After eight indulgent and glorious days off in Puerto Vallarta and Guadalajara (during which time our muscles and pain-tolerance go COMPLETELY soft)...
Bruce and I learn the hard way that every food-oriented establishment in the Mexican states of Jalisco and Guanajuato close promptly at 5pm.
(Which seems excessive in my opinion, given that the sun stays fuerte until at LEAST 8pm).
As such, at the tail end of an accidental 100km day, nursing aching knees and threadbare spirits and with only a pair of apples between us, we enquire at a random gas station if there might be a nearby restaurante that is abierto at this hora.
The vague promise of tacos leads us south, through a town where every shutter is closed, down a side street to a plaza where the locals apologetically suggest that we ask at the local hotel.
The hotel is next to a cafe, where all the chairs inside are stacked on top of the tables.
I leave Bruce with the bikes, and walk into a lovely inner courtyard, full of tables dressed with bunches of week-old flowers.
I follow the sound of voices toward the back, where I poke my head into a kitchen...
... And discover three women, elbows deep in chopping and stirring, who glance up at my intrusion.
"Disculpen, buenas tardes," I say, and continue in Spanish, "it's just that, we heard it might be possible to have dinner here?"
And despite the kindly expression on the face of the woman closest to me...
It's clear from the energy in the room that they are unequivocally closed for the evening.
Furthermore, it's obvious that no one knows quite what to say to me -- as I stand there sweaty and disheveled, with a deep red line impressed on my forehead from hours of wearing a hat underneath my helmet.
In the face of her hesitation, I press on:
"It's just that, we're on a very long journey, and we've been cycling all day, and everywhere else is closed, and it seems like you are maybe also closed, but I wonder if there is any way it might be possible to eat dinner here tonight?"
Hearing this, the first woman turns to the second, who is obviously in charge of the kitchen, and whose hands are full of food.
After watching me, she turns back to the first woman -- and I will never forget the musical sound of her voice, as she gently chides her friend:
"Pues, dile que si! Dile que si."
(Tell her yes! Tell her yes.)
They tell us to sit, and that we will be having ensalada and carne and quesadillas, and when the salad comes it has thin-sliced cucumber and thin-sliced red onion and PECANS and PEPPERS and a SIDE OF AVOCADO, of all things, lightly dressed in a homemade vinaigrette that is subtle and peppery and sweet.
I am over the moon with happiness and gratitude.
So much so... that it would have been very easy to stop asking here.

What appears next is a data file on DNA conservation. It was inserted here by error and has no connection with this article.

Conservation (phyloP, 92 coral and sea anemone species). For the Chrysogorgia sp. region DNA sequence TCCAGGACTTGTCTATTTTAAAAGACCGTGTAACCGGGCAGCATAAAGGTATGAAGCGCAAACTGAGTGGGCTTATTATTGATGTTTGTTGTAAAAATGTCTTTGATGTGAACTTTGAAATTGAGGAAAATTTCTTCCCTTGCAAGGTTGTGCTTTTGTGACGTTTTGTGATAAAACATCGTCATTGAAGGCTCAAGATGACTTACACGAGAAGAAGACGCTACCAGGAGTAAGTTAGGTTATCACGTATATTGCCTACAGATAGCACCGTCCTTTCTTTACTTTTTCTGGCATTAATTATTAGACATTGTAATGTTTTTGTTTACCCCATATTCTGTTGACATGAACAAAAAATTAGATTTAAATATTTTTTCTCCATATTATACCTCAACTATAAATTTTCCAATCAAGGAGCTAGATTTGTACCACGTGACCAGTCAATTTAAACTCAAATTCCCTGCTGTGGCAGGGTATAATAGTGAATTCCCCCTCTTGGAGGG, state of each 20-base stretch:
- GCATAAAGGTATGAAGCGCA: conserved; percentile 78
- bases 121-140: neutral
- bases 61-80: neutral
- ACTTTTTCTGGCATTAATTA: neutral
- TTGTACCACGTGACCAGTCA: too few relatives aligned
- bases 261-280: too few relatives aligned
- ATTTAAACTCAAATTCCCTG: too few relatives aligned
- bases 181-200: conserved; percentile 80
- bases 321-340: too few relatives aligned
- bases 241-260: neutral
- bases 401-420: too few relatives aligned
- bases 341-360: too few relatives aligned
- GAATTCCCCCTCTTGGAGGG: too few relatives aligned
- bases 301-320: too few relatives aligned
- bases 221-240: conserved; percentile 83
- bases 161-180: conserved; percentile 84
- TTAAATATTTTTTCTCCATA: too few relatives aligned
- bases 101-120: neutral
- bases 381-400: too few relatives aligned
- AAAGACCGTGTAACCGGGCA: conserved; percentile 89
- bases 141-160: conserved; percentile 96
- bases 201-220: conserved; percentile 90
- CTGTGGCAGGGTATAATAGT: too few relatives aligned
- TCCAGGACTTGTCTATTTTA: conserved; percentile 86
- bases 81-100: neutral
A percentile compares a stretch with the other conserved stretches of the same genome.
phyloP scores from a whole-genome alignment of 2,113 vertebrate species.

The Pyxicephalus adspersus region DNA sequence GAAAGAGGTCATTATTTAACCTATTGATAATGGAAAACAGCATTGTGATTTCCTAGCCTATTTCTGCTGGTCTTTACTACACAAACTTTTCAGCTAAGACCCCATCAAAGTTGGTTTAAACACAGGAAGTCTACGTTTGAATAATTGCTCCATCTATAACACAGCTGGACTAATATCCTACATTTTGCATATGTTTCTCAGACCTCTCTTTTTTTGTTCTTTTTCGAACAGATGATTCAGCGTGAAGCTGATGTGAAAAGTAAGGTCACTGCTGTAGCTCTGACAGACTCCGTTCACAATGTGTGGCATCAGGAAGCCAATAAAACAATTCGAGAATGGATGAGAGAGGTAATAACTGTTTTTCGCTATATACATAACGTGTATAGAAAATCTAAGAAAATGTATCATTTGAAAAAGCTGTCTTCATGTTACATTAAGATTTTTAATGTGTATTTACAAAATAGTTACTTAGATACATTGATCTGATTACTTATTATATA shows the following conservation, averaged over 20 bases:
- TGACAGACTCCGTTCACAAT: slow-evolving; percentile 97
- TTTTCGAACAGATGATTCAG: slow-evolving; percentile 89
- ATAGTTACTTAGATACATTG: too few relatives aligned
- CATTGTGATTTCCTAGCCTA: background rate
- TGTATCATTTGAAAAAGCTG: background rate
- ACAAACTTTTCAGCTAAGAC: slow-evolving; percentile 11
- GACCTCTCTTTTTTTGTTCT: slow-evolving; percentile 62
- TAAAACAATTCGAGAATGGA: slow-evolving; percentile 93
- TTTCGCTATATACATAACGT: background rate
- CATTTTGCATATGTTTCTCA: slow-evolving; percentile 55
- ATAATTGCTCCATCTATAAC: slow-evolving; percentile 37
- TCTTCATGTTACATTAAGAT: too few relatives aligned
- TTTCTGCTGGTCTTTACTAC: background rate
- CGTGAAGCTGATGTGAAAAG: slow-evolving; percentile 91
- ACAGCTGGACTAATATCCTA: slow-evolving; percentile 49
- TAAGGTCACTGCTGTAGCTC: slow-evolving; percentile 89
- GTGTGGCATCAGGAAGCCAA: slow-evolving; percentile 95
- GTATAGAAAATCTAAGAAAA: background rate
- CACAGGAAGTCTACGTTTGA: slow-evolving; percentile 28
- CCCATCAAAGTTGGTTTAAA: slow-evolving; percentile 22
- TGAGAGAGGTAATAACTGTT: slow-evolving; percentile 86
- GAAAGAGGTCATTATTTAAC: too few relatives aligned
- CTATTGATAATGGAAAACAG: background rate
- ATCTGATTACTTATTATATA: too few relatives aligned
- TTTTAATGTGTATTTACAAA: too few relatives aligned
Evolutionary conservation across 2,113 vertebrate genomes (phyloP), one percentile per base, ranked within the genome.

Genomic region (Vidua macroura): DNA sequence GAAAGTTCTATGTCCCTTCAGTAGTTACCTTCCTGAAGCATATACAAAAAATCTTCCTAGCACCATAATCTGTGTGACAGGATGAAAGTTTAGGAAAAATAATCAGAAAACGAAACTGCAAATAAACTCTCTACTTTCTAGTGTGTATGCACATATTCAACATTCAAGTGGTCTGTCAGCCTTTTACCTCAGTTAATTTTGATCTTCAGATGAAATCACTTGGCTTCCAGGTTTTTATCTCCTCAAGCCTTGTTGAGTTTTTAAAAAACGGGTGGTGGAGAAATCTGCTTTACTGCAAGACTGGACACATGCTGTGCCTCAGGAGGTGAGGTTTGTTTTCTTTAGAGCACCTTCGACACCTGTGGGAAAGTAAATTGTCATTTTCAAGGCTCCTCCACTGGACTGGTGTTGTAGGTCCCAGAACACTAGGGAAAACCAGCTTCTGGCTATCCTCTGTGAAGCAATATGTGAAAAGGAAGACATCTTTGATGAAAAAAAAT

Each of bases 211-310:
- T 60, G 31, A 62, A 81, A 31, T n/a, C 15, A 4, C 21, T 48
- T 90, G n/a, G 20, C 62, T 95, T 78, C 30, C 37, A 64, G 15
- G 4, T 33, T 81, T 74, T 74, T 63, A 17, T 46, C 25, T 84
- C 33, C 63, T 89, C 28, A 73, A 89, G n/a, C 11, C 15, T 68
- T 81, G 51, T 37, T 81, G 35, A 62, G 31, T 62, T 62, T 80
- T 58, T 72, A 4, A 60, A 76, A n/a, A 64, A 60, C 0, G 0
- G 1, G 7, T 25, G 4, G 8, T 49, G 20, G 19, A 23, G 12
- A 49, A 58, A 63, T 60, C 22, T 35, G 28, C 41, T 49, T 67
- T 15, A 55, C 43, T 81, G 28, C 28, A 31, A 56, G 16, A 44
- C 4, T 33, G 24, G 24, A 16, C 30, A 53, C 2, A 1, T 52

They'd already gone out of their way to take care of us!
They'd fed us delicious fresh things, even though they were closed!
How could I be so BOLD, as to ask for more?
But... I do.
It takes some creative work-arounds in Spanish, and repeated explanations until we find the right woman to talk to, but we end up paying 500 pesos to stay in a room that normally goes for 650.
... AND, as soon as we are settled, EVERYONE -- kitchen staff and manager and random man who fetched the soap and towels -- leaves for the evening, locking the back door behind them.
So that we have the ENTIRE bougainvillea-covered hotel to ourselves.
When we wake up the next morning, completely alone except for a nest of yellow-breasted baby swallows in the rafters for company...
I realize that this dawning day happens to be the four-year anniversary of when Bruce and I first met.
It is SUCH a magical experience -- and it reminds me of a truism shared by a dear friend just before we parted ways in India, almost ten years ago, which is that:
You don't get... what you don't ask for.
And while there is nothing quite like travel in a foreign country to force you to exercise your asking muscles...
In reality, being able to ask for what you want is a skill that impacts you ALL the time.
No matter where in the world you are, and no matter WHAT it is that you want.
And especially if what you want... is an exception to the rule.
This week, I invite you to look for a place in your life where you could stand to make an ASK that would require someone else to bend the rules for you.
And once you identify it -- summon your guts, remember that hearing the word "no" never hurt anyone, and follow these steps (in 30 seconds or less):
1. Greet the gatekeeper
2. Tell them a story
3. Acknowledge "the rules"
4. Ask if there's ANY way -- that maybe, just in this case -- they could make an exception?